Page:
On Teacher Pay

Please note that this is not the only thing I’ve written about teacher pay.  In March of 2020, I did weeks worth of research to write an article on my blog called “The Teacher Pay Argument With the Help of Math and Facts.”  Click on that if you have a spare 15 minutes.  It’s pretty eye-opening.  Actually, the one below is, too.

3-5 Minute Read

First of all, I started writing this doing my level best to begin with a section that was simply called “By the Numbers” with the intention of comparing “liberal” sites with “conservative” sites and all the propagandized “teacher pay averages” they spew forth, but I gave up.  Both sides of our legislature do nothing but their damnedest to make the other side look like crap, they fudge numbers to make their contributions to teachers look better than the other party, they use deceit to make you believe that teachers have gotten such amazing pay raises lately but forget to let you in on the fact that we haven’t even kept up with inflation, they stole longevity pay and stuck it back in as a “pay raise,” and they even put administrators salaries in with teachers to generate inflated averages.  

And by the way, that last sentence could have kept going for several pages.  Lawmakers refuse to tell the truth behind teacher pay. And why is that? Well, that’s a damn good question.  Since when are teachers the bad guys? Seems a little odd to show such political disdain for the ones responsible for molding our next generation, but I digress.

And on the topic of political disdain for education, how about EVERY state employee getting a $15 minimum wage in 2018 EXCEPT public school employees?  So the people who we trust to get our students to and from school safely, the people who cook our children’s breakfasts and lunches, and the people who keep our schools clean are not as important as the guy who holds the stop sign at the beginning of work zones?  It’s hard to see that as anything other than a great big “Screw You” to school employees.  But why?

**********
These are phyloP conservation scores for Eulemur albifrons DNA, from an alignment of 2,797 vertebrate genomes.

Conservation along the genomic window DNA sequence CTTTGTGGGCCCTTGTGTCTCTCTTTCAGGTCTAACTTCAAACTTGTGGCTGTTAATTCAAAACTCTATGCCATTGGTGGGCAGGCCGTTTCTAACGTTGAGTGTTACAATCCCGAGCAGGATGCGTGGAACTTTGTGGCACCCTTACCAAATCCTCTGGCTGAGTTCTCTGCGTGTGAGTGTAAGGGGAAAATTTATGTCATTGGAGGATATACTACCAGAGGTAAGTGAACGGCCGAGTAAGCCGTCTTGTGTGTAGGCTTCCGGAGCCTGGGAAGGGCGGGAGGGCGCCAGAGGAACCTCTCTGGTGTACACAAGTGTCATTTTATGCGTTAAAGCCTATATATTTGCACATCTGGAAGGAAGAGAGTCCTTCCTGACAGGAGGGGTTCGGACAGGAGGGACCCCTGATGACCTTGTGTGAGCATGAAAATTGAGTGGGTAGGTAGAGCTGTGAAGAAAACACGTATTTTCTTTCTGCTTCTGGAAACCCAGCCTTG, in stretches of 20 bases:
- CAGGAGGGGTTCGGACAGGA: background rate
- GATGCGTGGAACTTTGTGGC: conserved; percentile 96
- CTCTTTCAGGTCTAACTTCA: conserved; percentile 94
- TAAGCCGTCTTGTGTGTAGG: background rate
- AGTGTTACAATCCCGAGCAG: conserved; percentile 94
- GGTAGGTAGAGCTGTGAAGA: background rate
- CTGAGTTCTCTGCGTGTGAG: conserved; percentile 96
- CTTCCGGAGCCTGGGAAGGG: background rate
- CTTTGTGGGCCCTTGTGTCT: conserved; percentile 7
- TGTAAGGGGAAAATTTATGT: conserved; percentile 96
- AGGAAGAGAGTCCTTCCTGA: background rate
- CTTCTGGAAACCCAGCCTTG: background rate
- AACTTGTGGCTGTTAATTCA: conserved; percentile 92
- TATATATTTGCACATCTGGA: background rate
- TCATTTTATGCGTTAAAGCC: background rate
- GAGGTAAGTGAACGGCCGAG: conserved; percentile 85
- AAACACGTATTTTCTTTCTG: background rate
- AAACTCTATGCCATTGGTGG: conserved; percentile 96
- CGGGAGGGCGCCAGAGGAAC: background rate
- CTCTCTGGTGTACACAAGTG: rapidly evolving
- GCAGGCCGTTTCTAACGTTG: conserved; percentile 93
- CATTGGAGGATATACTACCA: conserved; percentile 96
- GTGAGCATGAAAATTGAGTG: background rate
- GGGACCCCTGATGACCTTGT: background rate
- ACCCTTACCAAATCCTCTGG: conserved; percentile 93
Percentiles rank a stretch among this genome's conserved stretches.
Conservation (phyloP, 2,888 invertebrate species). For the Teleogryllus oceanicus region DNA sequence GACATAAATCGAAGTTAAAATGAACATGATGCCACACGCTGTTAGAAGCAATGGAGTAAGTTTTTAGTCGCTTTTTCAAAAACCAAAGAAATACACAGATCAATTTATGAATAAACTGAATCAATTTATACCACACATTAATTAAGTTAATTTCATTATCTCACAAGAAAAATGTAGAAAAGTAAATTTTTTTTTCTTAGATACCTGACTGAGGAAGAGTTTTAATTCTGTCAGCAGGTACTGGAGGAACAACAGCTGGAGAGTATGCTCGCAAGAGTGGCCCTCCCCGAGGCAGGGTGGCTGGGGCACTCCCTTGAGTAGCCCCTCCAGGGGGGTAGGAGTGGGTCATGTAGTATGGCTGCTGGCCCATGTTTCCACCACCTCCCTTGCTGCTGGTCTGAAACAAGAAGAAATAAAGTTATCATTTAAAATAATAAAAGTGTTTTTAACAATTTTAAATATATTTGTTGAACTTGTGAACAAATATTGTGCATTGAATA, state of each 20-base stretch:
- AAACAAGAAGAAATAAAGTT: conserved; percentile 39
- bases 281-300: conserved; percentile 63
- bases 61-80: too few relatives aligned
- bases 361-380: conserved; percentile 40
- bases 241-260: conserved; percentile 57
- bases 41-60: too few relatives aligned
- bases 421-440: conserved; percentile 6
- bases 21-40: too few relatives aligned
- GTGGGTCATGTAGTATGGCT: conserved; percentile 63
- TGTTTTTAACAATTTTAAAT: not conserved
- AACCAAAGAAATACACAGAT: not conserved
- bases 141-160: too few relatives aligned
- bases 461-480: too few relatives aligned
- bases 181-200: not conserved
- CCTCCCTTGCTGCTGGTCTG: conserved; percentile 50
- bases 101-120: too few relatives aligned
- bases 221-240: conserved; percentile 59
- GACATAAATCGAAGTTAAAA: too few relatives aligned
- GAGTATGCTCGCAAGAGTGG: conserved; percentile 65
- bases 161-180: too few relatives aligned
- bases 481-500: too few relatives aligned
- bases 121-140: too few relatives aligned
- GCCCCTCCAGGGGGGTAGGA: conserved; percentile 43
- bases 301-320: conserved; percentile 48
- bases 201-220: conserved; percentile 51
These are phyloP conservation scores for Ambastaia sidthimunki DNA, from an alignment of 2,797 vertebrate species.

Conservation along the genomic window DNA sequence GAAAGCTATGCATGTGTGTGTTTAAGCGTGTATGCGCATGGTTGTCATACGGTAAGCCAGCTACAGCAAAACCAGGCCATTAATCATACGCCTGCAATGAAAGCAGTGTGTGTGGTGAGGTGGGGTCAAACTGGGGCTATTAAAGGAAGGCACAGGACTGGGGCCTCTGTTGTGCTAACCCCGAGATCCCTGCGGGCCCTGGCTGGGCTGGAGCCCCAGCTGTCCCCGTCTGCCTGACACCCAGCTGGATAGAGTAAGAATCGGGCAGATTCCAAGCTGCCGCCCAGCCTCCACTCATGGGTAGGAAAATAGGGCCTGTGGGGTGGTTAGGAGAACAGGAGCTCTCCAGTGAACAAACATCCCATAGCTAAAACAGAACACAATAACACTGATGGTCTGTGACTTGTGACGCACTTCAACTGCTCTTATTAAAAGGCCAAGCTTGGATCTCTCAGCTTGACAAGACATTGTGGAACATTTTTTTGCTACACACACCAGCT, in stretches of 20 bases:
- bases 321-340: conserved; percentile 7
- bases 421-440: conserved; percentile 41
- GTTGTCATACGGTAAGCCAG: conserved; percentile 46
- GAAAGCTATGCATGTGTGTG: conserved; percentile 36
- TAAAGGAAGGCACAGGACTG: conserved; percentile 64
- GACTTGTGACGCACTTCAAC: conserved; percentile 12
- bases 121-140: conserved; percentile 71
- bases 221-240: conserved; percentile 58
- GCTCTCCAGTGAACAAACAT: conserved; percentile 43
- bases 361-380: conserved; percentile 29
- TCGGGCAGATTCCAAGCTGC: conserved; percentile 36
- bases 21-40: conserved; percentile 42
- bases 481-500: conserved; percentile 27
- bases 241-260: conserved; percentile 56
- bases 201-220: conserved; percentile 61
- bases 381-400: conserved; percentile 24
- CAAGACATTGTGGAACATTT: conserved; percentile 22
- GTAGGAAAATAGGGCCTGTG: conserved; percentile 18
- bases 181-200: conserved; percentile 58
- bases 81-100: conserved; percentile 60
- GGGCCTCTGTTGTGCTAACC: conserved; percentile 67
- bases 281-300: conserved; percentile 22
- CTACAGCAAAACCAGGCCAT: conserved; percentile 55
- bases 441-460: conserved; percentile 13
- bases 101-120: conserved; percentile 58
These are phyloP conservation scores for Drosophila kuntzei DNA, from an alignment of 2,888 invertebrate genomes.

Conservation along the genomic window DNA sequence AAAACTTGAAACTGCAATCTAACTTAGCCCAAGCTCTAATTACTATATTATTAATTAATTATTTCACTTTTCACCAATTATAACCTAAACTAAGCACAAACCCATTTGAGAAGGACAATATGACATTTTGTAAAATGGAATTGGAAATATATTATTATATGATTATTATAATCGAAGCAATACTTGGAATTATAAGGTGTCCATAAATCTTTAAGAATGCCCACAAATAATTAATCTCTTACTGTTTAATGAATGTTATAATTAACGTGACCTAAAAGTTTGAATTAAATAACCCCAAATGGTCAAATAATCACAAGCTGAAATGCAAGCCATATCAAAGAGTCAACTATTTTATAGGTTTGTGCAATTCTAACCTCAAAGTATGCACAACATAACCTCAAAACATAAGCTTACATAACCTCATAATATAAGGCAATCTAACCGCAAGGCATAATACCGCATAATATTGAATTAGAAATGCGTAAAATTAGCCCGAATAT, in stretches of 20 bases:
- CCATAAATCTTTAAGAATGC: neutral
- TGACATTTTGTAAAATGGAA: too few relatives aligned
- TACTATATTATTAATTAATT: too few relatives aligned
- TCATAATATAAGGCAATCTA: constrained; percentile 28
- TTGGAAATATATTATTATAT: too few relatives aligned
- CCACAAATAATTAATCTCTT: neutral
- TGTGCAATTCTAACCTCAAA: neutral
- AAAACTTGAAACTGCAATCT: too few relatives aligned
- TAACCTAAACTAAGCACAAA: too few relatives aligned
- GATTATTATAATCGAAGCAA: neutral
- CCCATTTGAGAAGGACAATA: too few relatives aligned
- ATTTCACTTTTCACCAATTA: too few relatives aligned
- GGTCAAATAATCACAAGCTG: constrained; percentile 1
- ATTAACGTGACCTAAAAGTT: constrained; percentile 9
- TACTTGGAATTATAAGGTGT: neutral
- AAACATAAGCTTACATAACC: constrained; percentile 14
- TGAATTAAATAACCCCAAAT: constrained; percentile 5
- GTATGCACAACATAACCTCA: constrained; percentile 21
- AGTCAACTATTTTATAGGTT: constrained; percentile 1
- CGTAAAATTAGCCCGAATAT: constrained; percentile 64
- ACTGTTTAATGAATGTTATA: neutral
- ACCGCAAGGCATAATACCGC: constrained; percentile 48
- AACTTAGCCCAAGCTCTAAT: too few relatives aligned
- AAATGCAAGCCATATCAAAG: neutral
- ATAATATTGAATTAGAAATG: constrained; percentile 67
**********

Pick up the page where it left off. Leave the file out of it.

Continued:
Anyway, back to teacher pay.  The point is that I’m going a different route than trying to decipher and compare the false statistics that fill the propaganda coffers of our two wonderful political parties.  I’m simply going to compare teachers on a red apples to green apples basis with other state workers with similar education requirements and starting salaries. And let’s go basic, too. I’m talking about nothing but the name of the job, the starting salary, the maximum salary, and whether or not a college degree is required.  And before you ask, this does not include county teaching supplements (hello $3K per year before taxes!!!!!) because some counties don’t give supplements at all. It also does not include Masters pay (because the legislature took that away) or National Board Certification (because only about ten percent of teachers have that, and the legislature took away all help in paying for it.)

So here’s a quick table for comparison.  All salaries below have been taken solely from the State of North Carolina Compensation Pay Plan found at:


All job openings listed here found on September 12, 2019 at the following site:  


Occupation Starting Salary ‘18-’19 Ending Salary ‘18-’19 College Degree Required?
Teacher $35,000 $52,000 Yes
Career Advisor 1 $33,960 $57,493 Yes
Accountant 1 $42,780 $72,424 Yes
EC Teacher – Juvenile Justice $46,200 $76,128 Yes
Dairy Unit Manager $42,780 $72,424 No
Administrative Officer – Ag Department $36,677 $62,092 Yes